School Send-Offs

Six years ago, my church small group started a life-changing tradition. It hasn’t changed our lives, but our kids’ lives.  

My daughter Bethany is the oldest child in our group. Six Augusts ago, she was starting Kindergarten. Sending a kid off to school for the first time is worrisome and nerve-racking. Will she make friends? Will she keep up academically? Have all those Baby Einstein videos and I-Can-Read books really helped? To help her find her footing (and, if we’re honest, to help her parents feel better about being away from her for six hours a day) we pulled together a little pre-school pep-rally. All the ladies in our small group took Bethany to breakfast. Each of them had a gift, a Bible verse, or a word of encouragement for her.  

Since that breakfast six Augusts ago, our little group has sent off seven more kindergarteners that way. Last Friday, the men in our group gathered for the latest send-off. We fed little Kyle a breakfast burrito and told him to be strong and courageous for the Lord will be with him wherever he goes … even public school! Kyle is like every other five-year-old on the planet: he has a short attention span and he’s not sure how to talk to grown-ups. But he was locked-in Friday morning. He made eye contact, answered questions, and listened to every word. Kindergarten is the biggest change in his little life and, in the face of the Great Kindergarten Unknown, he was getting the message that there were four men besides his dad who were in his corner. This is life-affirming stuff.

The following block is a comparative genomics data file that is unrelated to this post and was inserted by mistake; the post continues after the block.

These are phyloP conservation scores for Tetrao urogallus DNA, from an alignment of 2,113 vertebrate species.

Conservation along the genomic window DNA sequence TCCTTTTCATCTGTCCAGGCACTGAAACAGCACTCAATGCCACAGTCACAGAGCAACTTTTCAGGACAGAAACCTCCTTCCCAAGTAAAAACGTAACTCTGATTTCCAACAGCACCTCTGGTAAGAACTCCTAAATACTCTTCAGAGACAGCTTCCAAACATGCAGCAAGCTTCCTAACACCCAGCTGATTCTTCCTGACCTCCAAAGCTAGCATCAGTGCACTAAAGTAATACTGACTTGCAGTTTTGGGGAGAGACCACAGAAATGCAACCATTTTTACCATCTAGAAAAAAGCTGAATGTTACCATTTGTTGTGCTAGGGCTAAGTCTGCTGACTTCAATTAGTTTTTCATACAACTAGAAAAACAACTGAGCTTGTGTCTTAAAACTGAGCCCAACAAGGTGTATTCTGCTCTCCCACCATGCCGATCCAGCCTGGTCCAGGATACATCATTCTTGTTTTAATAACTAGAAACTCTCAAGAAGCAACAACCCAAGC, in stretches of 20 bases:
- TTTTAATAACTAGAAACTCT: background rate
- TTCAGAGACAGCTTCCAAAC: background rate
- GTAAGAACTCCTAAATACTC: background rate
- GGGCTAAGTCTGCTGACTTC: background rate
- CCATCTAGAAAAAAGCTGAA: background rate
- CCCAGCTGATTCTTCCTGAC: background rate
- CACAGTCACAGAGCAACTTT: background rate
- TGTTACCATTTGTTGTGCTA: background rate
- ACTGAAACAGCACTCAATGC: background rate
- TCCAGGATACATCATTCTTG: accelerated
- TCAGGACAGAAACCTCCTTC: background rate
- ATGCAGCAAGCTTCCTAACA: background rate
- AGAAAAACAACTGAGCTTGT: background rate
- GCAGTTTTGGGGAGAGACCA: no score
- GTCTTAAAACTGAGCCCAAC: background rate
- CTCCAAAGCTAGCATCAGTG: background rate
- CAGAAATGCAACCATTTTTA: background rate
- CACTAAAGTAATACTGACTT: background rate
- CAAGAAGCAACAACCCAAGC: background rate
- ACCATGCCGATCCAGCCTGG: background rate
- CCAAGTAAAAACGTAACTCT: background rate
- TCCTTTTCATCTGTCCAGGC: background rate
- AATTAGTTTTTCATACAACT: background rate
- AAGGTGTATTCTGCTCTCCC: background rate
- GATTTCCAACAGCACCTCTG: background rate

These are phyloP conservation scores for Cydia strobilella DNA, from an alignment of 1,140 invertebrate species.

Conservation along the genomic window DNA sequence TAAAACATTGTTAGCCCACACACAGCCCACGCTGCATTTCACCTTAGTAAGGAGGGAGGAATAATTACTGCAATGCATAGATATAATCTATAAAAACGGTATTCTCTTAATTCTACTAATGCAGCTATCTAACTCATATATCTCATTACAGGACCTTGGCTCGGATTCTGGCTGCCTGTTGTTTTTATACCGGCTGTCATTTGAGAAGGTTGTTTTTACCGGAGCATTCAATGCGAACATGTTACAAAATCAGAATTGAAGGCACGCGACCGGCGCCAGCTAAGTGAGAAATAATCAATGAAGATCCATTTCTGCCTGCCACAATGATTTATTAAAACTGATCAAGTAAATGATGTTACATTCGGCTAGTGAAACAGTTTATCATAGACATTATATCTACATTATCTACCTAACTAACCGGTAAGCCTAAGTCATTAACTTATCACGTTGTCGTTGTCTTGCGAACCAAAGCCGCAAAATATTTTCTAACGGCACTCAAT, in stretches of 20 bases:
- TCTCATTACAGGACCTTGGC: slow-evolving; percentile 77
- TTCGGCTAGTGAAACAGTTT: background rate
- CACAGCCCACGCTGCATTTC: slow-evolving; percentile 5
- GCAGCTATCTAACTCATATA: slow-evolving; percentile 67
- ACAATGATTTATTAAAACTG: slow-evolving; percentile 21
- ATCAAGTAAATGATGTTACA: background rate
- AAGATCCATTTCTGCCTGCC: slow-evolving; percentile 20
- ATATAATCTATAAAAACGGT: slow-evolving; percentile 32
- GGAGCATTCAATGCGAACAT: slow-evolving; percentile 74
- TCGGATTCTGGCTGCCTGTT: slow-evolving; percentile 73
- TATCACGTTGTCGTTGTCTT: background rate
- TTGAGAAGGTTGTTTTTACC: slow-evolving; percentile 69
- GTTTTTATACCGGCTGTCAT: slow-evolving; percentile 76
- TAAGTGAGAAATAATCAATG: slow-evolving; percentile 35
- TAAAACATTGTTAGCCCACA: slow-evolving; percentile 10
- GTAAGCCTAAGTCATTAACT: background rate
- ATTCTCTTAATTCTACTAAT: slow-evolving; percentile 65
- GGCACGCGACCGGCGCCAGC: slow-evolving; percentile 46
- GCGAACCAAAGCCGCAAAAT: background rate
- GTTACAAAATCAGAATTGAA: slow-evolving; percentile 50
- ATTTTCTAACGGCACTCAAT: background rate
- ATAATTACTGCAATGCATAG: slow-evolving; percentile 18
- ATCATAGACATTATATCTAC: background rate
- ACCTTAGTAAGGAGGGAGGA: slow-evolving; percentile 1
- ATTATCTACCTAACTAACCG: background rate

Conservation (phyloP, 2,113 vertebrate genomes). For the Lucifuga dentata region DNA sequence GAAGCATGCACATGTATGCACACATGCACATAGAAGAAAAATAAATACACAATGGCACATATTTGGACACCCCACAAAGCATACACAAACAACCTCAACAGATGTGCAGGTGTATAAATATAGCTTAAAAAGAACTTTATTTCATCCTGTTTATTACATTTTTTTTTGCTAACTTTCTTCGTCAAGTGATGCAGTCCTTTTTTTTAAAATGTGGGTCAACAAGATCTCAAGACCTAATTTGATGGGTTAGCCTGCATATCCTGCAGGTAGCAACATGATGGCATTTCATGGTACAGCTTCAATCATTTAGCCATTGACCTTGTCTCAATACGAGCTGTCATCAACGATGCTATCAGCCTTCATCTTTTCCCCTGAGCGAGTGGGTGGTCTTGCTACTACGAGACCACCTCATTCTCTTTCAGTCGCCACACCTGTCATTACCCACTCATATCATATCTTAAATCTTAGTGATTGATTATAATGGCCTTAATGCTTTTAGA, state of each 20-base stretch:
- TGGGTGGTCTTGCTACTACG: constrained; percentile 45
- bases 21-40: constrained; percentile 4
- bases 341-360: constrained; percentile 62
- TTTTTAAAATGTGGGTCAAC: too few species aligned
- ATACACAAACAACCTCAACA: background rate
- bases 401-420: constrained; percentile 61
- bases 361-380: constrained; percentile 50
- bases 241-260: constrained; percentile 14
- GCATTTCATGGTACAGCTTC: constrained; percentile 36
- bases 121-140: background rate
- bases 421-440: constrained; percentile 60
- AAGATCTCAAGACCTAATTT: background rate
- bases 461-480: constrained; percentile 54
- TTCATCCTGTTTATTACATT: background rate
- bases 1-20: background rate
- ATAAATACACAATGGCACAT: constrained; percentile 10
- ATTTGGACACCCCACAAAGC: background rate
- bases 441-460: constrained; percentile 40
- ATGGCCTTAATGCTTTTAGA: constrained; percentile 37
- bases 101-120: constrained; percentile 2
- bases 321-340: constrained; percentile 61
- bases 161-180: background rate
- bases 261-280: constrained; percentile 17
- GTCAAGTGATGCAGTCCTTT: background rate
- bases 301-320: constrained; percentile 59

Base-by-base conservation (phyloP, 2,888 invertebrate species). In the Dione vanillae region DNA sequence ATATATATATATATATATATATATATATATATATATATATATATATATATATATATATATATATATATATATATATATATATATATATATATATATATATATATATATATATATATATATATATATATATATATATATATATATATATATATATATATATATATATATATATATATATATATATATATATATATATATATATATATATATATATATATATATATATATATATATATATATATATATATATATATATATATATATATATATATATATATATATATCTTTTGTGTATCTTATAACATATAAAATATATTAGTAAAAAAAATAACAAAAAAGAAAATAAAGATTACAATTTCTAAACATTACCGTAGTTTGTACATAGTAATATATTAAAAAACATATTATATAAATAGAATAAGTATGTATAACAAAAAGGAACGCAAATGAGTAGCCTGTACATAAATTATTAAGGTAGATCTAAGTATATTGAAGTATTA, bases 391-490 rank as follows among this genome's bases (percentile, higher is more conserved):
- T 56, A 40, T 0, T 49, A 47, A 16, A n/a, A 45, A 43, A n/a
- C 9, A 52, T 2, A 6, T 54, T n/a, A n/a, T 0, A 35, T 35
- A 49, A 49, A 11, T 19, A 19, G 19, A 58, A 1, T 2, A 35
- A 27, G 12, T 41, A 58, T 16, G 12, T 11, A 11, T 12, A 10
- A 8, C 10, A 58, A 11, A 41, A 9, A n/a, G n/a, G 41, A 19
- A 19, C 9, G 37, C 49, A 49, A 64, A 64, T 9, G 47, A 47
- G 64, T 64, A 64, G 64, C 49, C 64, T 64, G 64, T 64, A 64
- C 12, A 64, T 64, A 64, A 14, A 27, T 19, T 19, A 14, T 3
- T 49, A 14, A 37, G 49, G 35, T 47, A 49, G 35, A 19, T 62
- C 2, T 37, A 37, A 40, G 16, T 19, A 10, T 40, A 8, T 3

When a kid sits in a circle with a half-dozen other grown-ups who care about her and want her best, it does more than encourage her. It ascribes value to her. And it raises the idea that, even if she has tuned out her parents’ voices, there are other, less-scoffed-at voices keeping her on track.  

Just like she was the first six years ago, Bethany is the first kid we’ve sent to middle school. And the ladies in our group decided that was also a big enough life event to warrant a send-off meal. They went to dinner at Bethany’s favorite restaurant. I suppose now this commits us to a whole round of high-school send-offs and college send-offs as well. I hope so. I think this is part of what it means to be in community that inspires shalom. In my church small group, I get to be part of an uncommon group of uncommonly loving people. For that, I’m grateful. 

And so is Bethany.